“Freemium” is a business model that works by offering a product or service free of charge (typically digital offerings such as eBooks) while charging a premium for advanced features, functionality, or related products and services. The word “freemium” is a portmanteau* combining the two aspects of the business model: “free” and “premium”. Thanks Wikipedia.
Freemiums are a great way to promote a law firm. A potential client visits your blog and is greeted with an offer of an essential report for free. And why would you do that? Because you must capture the client's email address in order to provide the free report. This allows you to follow up with the potential client, and the report with all your contact information remains in the hands of the potential client so he or she can contact you when ready.
Clients shop for attorneys. Hopefully your website will be enough to generate a call, but that may not seal the deal. On many occasions a potential client has called, I've wowed them with my fount of knowledge, and sent them back to my assistant to schedule an appointment. A few minutes later, the phone rings again, and it is the same client calling to discuss the case, not realizing she is calling the same firm. She is just working her way down the Google results and calling every attorney she finds. A freemium can distinguish you from the pack of attorneys clients are going to call.
Most attorneys I discuss this technique with have never considered using a freemium as a marketing tool, and can't even envision how they would do so. Of course, whether the freemium approach is suited to your firm will depend on the nature of your practice, but I can't imagine too many circumstances where it would not work.
A bankruptcy attorney could offer the report, “Ten Things You Must Know to Survive a Bankruptcy.” I'd want that report. A probate attorney could provide, “Five Steps to a Painless Passing.” Okay, that's sounds a little macabre. I'll have to work on that one, but you get the idea.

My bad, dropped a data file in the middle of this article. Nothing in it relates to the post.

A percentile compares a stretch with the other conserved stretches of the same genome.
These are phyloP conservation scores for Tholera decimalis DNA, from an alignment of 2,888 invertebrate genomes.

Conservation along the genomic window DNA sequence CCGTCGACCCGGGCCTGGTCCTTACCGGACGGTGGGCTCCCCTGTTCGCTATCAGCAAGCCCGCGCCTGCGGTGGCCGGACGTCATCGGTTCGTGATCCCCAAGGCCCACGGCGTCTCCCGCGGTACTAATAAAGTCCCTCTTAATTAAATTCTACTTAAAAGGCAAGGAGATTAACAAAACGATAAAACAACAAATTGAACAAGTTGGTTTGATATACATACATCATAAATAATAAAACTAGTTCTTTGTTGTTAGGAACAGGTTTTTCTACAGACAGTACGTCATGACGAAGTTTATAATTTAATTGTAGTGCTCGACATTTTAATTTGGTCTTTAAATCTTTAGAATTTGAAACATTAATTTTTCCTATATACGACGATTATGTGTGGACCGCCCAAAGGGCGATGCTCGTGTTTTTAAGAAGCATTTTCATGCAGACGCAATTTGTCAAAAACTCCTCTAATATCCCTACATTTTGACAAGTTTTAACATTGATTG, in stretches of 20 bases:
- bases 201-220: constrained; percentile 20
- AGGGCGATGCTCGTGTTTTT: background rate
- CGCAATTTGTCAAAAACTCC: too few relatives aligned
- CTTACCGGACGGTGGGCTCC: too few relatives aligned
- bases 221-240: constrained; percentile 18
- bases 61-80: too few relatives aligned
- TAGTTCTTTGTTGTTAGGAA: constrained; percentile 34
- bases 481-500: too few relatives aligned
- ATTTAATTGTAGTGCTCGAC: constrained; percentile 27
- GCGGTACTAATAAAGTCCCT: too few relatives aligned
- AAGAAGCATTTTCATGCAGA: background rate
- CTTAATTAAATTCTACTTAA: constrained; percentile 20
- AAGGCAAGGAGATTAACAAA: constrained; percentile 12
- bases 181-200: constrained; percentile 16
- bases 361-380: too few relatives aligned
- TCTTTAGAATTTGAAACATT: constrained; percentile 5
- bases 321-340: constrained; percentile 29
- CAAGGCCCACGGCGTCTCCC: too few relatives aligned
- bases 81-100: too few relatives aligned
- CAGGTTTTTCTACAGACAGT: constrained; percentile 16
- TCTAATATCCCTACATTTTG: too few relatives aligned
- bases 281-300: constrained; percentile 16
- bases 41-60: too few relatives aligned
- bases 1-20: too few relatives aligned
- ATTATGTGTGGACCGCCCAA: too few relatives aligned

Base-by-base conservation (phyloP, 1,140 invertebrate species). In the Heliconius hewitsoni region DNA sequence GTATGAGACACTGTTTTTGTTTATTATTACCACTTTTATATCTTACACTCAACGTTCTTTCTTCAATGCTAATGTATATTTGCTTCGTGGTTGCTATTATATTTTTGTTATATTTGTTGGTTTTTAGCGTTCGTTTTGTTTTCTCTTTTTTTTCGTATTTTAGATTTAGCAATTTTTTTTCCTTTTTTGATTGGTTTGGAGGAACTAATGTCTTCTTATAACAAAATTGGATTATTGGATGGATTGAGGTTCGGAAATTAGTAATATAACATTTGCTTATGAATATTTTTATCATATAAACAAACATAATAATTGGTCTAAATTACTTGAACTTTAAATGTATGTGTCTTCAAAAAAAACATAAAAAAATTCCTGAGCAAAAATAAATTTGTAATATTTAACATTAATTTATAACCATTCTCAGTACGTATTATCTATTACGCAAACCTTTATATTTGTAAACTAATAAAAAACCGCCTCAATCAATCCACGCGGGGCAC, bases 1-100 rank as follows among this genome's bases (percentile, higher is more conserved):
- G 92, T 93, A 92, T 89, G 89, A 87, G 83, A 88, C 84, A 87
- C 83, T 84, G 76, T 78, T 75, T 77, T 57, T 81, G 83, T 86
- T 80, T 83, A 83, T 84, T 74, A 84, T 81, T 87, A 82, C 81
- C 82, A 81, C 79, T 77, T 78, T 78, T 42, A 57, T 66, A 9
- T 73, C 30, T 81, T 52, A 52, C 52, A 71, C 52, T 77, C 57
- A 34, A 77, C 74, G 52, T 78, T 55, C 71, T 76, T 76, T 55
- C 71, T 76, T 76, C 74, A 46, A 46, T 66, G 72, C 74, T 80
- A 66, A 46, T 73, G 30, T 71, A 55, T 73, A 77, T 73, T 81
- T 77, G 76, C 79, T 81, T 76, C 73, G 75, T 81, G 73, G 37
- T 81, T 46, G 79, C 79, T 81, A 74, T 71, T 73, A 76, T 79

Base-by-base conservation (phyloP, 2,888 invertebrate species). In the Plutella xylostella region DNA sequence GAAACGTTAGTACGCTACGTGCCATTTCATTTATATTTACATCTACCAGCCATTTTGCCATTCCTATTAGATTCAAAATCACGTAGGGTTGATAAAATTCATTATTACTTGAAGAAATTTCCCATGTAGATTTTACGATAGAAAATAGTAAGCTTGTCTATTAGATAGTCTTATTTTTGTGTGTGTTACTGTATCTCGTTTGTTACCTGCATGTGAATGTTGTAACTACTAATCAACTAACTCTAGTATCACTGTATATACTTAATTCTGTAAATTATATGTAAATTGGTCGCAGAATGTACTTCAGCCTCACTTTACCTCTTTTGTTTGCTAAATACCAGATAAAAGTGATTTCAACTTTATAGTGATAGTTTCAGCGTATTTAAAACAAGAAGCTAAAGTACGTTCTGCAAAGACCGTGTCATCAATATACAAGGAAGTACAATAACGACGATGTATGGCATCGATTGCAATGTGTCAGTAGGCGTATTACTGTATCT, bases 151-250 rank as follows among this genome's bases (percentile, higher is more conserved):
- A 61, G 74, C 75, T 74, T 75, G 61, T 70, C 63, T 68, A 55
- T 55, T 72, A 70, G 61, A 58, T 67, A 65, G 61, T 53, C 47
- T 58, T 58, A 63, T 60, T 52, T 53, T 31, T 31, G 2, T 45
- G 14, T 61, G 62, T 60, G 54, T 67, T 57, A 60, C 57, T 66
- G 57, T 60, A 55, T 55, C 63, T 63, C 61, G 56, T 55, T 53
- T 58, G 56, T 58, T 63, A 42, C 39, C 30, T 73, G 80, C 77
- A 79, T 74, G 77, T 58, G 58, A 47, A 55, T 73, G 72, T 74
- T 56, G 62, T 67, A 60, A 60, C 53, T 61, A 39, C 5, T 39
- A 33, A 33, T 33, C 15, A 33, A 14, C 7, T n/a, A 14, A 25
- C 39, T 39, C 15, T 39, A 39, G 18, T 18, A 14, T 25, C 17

Needless to say, the report should provide valuable information. I've occasionally download a free report and found that it offered no information but rather was just an ad for the service being offered. Irritating your potential client is not an effective marketing technique.
And speaking of effecting marketing, I came up with this topic because of the excellent implementation of a freemium by Lilach Bullock. I “followed” her on Twitter (sounds a little stalkerish), and her auto response (I'm assuming it was automated) was the following:
“Thanks for following me. I would like to give you a FREE copy of my Ebook – 5 Crazy Ways to get buyers to your website.”
She then provides a link to a page that required me to give my email address, and a few seconds later her report was in my inbox. I considered just providing the link here, but she may want it to be a reward for following her on Twitter, so that would blow the whole deal.
The report is very good; one of the best freemiums I have ever received. If I had paid five bucks to put this on my Kindle, I would have considered it money well spent. Ms. Bullock does tweet A LOT but she seems to be providing very good suggestions for Internet marketing from what I have seen thus far. Be sure to follow her on Twitter (@lilachbullock) to get your copy.
Speaking of Twitter, be sure to visit Pay With a Tweet. You offer your freemium in exchange for a tweet about it. I haven't tried it, but it sounds like it could be a great way to build some buzz.
* And thanks Wikipedia for the word of the day. “Portmanteau” – a word or morpheme whose form and meaning are derived from a blending of two or more distinct forms (as smog fromsmoke and fog). I'll be sure to work that into my next brief.